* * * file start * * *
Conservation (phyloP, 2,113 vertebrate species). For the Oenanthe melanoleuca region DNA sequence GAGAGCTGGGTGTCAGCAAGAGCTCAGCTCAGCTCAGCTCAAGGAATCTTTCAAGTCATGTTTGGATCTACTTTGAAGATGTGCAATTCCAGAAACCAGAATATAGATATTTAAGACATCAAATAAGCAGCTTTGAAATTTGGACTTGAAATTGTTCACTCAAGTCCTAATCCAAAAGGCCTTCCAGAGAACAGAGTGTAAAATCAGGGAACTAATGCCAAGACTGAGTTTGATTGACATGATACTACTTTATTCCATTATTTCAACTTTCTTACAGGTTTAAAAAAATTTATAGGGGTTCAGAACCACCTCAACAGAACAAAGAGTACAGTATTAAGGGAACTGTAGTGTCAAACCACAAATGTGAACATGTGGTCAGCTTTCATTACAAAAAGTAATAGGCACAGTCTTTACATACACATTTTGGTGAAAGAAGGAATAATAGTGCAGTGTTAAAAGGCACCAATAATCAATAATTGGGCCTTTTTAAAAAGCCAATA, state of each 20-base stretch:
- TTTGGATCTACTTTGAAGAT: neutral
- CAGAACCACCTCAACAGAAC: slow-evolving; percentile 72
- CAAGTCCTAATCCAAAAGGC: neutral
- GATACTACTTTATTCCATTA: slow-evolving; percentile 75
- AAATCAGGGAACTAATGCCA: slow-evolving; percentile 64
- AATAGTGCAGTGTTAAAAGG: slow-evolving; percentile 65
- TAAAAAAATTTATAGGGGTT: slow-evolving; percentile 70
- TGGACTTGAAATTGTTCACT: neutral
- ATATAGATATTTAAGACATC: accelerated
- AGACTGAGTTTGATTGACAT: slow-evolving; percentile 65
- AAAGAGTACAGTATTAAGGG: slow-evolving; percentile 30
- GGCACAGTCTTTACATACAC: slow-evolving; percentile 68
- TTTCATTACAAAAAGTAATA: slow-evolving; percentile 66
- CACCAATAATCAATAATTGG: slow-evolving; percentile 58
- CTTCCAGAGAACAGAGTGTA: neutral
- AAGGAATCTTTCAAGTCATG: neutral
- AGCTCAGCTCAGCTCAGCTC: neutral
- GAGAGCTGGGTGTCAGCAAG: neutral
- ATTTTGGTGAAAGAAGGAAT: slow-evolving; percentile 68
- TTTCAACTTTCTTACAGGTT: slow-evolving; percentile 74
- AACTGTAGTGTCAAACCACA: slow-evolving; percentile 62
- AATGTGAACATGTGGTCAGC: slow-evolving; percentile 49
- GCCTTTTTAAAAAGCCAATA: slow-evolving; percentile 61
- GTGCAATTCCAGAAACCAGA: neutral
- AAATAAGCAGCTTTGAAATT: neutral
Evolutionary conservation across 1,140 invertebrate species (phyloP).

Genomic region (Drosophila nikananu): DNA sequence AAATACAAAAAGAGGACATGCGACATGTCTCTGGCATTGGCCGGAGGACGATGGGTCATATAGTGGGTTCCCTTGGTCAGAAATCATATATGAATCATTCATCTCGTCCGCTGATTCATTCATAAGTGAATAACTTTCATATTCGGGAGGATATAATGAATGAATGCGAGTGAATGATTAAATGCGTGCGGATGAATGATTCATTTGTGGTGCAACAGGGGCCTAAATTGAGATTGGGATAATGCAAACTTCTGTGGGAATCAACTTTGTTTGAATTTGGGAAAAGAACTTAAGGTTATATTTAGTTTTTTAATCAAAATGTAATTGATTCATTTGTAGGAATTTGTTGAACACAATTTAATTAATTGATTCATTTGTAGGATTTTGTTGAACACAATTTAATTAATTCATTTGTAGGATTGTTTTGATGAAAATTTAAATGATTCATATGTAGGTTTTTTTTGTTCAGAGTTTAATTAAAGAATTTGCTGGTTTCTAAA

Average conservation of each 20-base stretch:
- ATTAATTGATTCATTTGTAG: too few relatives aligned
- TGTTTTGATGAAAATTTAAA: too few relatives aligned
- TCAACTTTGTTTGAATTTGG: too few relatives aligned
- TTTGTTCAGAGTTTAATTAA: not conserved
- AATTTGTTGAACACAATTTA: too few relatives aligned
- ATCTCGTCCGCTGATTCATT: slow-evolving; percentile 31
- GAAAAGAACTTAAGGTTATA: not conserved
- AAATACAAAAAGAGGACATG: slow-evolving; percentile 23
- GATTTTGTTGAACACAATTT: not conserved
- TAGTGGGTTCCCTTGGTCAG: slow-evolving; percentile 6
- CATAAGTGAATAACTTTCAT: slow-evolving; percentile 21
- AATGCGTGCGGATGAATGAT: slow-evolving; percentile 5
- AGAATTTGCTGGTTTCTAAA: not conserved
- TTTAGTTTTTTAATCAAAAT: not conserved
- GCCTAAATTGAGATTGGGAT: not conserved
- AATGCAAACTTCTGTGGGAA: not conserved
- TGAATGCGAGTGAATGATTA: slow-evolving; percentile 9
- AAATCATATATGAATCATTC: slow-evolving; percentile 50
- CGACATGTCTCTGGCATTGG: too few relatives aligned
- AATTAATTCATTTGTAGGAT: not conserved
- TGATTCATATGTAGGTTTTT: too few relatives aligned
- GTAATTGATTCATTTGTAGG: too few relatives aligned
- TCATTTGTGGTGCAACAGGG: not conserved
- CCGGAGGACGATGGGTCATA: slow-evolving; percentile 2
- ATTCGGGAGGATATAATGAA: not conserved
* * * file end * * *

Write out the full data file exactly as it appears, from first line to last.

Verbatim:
Conservation (phyloP, 2,113 vertebrate species). For the Oenanthe melanoleuca region DNA sequence GAGAGCTGGGTGTCAGCAAGAGCTCAGCTCAGCTCAGCTCAAGGAATCTTTCAAGTCATGTTTGGATCTACTTTGAAGATGTGCAATTCCAGAAACCAGAATATAGATATTTAAGACATCAAATAAGCAGCTTTGAAATTTGGACTTGAAATTGTTCACTCAAGTCCTAATCCAAAAGGCCTTCCAGAGAACAGAGTGTAAAATCAGGGAACTAATGCCAAGACTGAGTTTGATTGACATGATACTACTTTATTCCATTATTTCAACTTTCTTACAGGTTTAAAAAAATTTATAGGGGTTCAGAACCACCTCAACAGAACAAAGAGTACAGTATTAAGGGAACTGTAGTGTCAAACCACAAATGTGAACATGTGGTCAGCTTTCATTACAAAAAGTAATAGGCACAGTCTTTACATACACATTTTGGTGAAAGAAGGAATAATAGTGCAGTGTTAAAAGGCACCAATAATCAATAATTGGGCCTTTTTAAAAAGCCAATA, state of each 20-base stretch:
- TTTGGATCTACTTTGAAGAT: neutral
- CAGAACCACCTCAACAGAAC: slow-evolving; percentile 72
- CAAGTCCTAATCCAAAAGGC: neutral
- GATACTACTTTATTCCATTA: slow-evolving; percentile 75
- AAATCAGGGAACTAATGCCA: slow-evolving; percentile 64
- AATAGTGCAGTGTTAAAAGG: slow-evolving; percentile 65
- TAAAAAAATTTATAGGGGTT: slow-evolving; percentile 70
- TGGACTTGAAATTGTTCACT: neutral
- ATATAGATATTTAAGACATC: accelerated
- AGACTGAGTTTGATTGACAT: slow-evolving; percentile 65
- AAAGAGTACAGTATTAAGGG: slow-evolving; percentile 30
- GGCACAGTCTTTACATACAC: slow-evolving; percentile 68
- TTTCATTACAAAAAGTAATA: slow-evolving; percentile 66
- CACCAATAATCAATAATTGG: slow-evolving; percentile 58
- CTTCCAGAGAACAGAGTGTA: neutral
- AAGGAATCTTTCAAGTCATG: neutral
- AGCTCAGCTCAGCTCAGCTC: neutral
- GAGAGCTGGGTGTCAGCAAG: neutral
- ATTTTGGTGAAAGAAGGAAT: slow-evolving; percentile 68
- TTTCAACTTTCTTACAGGTT: slow-evolving; percentile 74
- AACTGTAGTGTCAAACCACA: slow-evolving; percentile 62
- AATGTGAACATGTGGTCAGC: slow-evolving; percentile 49
- GCCTTTTTAAAAAGCCAATA: slow-evolving; percentile 61
- GTGCAATTCCAGAAACCAGA: neutral
- AAATAAGCAGCTTTGAAATT: neutral
Evolutionary conservation across 1,140 invertebrate species (phyloP).

Genomic region (Drosophila nikananu): DNA sequence AAATACAAAAAGAGGACATGCGACATGTCTCTGGCATTGGCCGGAGGACGATGGGTCATATAGTGGGTTCCCTTGGTCAGAAATCATATATGAATCATTCATCTCGTCCGCTGATTCATTCATAAGTGAATAACTTTCATATTCGGGAGGATATAATGAATGAATGCGAGTGAATGATTAAATGCGTGCGGATGAATGATTCATTTGTGGTGCAACAGGGGCCTAAATTGAGATTGGGATAATGCAAACTTCTGTGGGAATCAACTTTGTTTGAATTTGGGAAAAGAACTTAAGGTTATATTTAGTTTTTTAATCAAAATGTAATTGATTCATTTGTAGGAATTTGTTGAACACAATTTAATTAATTGATTCATTTGTAGGATTTTGTTGAACACAATTTAATTAATTCATTTGTAGGATTGTTTTGATGAAAATTTAAATGATTCATATGTAGGTTTTTTTTGTTCAGAGTTTAATTAAAGAATTTGCTGGTTTCTAAA

Average conservation of each 20-base stretch:
- ATTAATTGATTCATTTGTAG: too few relatives aligned
- TGTTTTGATGAAAATTTAAA: too few relatives aligned
- TCAACTTTGTTTGAATTTGG: too few relatives aligned
- TTTGTTCAGAGTTTAATTAA: not conserved
- AATTTGTTGAACACAATTTA: too few relatives aligned
- ATCTCGTCCGCTGATTCATT: slow-evolving; percentile 31
- GAAAAGAACTTAAGGTTATA: not conserved
- AAATACAAAAAGAGGACATG: slow-evolving; percentile 23
- GATTTTGTTGAACACAATTT: not conserved
- TAGTGGGTTCCCTTGGTCAG: slow-evolving; percentile 6
- CATAAGTGAATAACTTTCAT: slow-evolving; percentile 21
- AATGCGTGCGGATGAATGAT: slow-evolving; percentile 5
- AGAATTTGCTGGTTTCTAAA: not conserved
- TTTAGTTTTTTAATCAAAAT: not conserved
- GCCTAAATTGAGATTGGGAT: not conserved
- AATGCAAACTTCTGTGGGAA: not conserved
- TGAATGCGAGTGAATGATTA: slow-evolving; percentile 9
- AAATCATATATGAATCATTC: slow-evolving; percentile 50
- CGACATGTCTCTGGCATTGG: too few relatives aligned
- AATTAATTCATTTGTAGGAT: not conserved
- TGATTCATATGTAGGTTTTT: too few relatives aligned
- GTAATTGATTCATTTGTAGG: too few relatives aligned
- TCATTTGTGGTGCAACAGGG: not conserved
- CCGGAGGACGATGGGTCATA: slow-evolving; percentile 2
- ATTCGGGAGGATATAATGAA: not conserved